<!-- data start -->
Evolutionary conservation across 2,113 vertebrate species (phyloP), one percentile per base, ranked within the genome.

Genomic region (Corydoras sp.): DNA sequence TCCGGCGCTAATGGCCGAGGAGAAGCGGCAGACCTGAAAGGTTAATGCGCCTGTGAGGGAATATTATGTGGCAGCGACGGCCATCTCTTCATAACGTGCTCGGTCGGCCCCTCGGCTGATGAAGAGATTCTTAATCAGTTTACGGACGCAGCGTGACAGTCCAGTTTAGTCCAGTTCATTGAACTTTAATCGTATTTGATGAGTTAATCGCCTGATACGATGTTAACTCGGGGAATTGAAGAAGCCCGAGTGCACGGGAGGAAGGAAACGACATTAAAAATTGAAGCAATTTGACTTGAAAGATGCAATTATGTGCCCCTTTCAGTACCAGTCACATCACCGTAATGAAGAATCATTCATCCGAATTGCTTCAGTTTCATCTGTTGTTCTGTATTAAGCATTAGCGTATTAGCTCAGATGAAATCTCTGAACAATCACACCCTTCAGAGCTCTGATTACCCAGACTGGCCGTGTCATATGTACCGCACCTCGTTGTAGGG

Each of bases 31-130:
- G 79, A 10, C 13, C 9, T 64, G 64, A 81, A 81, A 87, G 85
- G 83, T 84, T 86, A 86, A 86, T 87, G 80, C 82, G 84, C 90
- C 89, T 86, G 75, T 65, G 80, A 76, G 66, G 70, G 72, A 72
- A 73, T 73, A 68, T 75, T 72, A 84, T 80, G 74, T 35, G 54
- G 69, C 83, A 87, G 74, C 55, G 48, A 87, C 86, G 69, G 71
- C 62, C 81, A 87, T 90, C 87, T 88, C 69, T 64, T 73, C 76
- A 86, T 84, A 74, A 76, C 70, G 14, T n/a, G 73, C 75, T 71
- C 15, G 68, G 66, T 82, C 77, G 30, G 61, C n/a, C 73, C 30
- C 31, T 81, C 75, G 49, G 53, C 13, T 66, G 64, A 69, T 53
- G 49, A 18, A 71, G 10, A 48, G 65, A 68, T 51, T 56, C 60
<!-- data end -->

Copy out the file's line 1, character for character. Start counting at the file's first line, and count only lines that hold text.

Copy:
Evolutionary conservation across 2,113 vertebrate species (phyloP), one percentile per base, ranked within the genome.